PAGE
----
Rare Daguerreotype of Charles Dickens Goes on View

Courtesy of the Charles Dickens Museum

A rare image of Charles Dickens with a mustache rather than his more familiar beard has gone on display for the first time at the Charles Dickens Museum in London. The daguerreotype profile portrait of Dickens, made in the early 1850s when he was writing Bleak House and Hard Times was a gift to the museum from a private collector last year.

Courtesy of the Charles Dickens Museum

The writer first grew a mustache around 1844. "The mustaches are glorious, glorious,” he wrote in a letter to his friend, artist Daniel Maclise. “I have cut them shorter, and trimmed them a little at the ends to improve their shape. They are charming, charming. Without them, life would be a blank.”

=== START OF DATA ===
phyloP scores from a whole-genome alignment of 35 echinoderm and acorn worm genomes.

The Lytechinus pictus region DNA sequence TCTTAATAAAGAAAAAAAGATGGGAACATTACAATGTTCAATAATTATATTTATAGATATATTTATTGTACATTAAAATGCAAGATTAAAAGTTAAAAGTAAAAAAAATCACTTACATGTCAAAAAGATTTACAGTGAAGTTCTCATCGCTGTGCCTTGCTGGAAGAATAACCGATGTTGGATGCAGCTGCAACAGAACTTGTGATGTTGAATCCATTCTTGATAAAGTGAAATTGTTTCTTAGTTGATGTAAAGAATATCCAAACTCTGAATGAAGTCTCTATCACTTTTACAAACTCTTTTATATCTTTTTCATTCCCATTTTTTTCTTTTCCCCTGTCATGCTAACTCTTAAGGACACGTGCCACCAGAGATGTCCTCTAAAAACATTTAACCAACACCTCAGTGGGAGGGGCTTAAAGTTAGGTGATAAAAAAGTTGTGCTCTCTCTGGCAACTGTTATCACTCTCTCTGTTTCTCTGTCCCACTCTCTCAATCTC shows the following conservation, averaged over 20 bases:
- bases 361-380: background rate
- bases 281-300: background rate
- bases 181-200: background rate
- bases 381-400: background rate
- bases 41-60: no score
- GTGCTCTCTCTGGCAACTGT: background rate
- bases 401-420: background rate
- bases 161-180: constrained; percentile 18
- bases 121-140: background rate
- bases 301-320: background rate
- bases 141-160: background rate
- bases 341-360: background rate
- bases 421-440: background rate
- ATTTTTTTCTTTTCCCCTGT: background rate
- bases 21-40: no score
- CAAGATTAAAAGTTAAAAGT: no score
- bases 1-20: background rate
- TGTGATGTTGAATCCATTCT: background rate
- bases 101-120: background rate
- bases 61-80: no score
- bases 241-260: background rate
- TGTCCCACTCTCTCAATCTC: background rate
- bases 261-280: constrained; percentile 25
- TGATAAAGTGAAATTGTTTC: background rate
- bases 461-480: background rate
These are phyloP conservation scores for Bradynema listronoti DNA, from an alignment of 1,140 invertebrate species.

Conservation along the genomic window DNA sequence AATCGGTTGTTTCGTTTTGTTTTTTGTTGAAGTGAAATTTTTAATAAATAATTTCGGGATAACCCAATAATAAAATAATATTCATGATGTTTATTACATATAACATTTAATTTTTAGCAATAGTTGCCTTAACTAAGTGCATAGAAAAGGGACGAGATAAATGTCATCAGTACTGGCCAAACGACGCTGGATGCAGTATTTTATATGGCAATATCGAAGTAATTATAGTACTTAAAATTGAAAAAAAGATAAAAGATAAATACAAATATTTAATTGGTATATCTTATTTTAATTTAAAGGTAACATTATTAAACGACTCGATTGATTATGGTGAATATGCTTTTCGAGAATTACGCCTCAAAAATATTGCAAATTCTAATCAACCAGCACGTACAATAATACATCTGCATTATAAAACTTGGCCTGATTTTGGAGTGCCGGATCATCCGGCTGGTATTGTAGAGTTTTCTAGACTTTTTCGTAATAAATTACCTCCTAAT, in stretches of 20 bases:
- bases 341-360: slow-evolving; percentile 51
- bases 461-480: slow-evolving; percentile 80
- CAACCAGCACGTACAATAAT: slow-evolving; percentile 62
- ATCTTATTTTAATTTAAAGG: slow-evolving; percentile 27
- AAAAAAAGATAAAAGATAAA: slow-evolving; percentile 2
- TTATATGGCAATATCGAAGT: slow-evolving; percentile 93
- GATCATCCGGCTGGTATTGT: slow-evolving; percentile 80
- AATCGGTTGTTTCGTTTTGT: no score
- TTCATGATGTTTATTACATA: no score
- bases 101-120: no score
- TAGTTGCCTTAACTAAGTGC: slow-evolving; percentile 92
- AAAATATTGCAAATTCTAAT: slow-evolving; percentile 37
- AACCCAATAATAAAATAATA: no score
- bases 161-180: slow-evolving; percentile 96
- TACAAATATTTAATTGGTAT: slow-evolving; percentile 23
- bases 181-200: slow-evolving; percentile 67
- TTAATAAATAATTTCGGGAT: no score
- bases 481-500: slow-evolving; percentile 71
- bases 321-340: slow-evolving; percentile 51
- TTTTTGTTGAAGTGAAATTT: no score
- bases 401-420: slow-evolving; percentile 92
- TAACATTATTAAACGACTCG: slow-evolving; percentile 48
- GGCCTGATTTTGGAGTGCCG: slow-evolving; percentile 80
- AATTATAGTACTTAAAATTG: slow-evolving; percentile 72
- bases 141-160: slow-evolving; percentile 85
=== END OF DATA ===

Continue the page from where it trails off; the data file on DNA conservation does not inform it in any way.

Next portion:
Dickens sat for several daguerreotype portraits in the 1850s but very few images survive. This one was taken by John Jabez Edwin Mayall at his Regent Street studio. In 1853, Dickens' weekly magazine Household Words published an article on the daguerreotype process, drawing on a visit to Mayall's studio for its detail.

Emily Smith, curator at the Charles Dickens Museum, said, “A mustachioed Dickens is hard to find! While his bearded visage in instantly recognizable, Dickens’ early experiments with face furniture are far less well recorded and evidence is scarce. Dickens was image-conscious, definitely a dandy; his public image was carefully crafted and presented and portrait sittings, though not always enjoyed, were not taken lightly.” 

The image will be on display until March 31.